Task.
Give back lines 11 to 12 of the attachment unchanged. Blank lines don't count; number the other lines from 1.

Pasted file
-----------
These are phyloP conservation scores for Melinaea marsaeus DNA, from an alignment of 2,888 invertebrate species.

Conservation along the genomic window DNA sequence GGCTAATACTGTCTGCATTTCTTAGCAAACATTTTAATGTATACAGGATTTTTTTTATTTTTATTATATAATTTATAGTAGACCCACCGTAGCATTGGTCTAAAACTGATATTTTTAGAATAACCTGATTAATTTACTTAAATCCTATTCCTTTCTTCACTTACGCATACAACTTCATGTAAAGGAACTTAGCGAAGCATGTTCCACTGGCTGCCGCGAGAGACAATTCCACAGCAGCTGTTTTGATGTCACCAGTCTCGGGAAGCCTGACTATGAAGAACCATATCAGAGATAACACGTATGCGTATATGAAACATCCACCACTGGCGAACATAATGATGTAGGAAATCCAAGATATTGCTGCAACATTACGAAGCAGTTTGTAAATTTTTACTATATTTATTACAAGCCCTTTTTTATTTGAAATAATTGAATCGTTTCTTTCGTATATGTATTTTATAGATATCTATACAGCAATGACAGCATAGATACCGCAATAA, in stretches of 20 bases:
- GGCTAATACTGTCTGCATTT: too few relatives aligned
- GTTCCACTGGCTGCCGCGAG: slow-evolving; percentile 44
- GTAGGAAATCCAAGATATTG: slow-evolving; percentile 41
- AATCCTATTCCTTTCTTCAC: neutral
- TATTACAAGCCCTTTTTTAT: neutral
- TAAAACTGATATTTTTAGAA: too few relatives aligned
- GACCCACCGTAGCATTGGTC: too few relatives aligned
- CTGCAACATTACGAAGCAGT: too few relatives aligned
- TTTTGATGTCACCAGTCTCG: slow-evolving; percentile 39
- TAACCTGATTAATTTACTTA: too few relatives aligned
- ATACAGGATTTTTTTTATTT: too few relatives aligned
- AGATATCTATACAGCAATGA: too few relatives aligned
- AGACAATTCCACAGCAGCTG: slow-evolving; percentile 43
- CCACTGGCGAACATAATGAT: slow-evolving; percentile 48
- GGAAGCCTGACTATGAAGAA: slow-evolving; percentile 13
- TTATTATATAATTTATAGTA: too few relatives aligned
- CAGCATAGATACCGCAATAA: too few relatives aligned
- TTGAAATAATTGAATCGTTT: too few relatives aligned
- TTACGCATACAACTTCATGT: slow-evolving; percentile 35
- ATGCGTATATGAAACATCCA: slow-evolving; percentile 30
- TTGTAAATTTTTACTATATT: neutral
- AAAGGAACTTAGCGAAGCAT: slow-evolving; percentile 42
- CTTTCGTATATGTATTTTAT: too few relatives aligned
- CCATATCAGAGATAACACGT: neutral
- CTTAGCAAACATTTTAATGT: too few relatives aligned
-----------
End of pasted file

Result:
- TTTTGATGTCACCAGTCTCG: slow-evolving; percentile 39
- TAACCTGATTAATTTACTTA: too few relatives aligned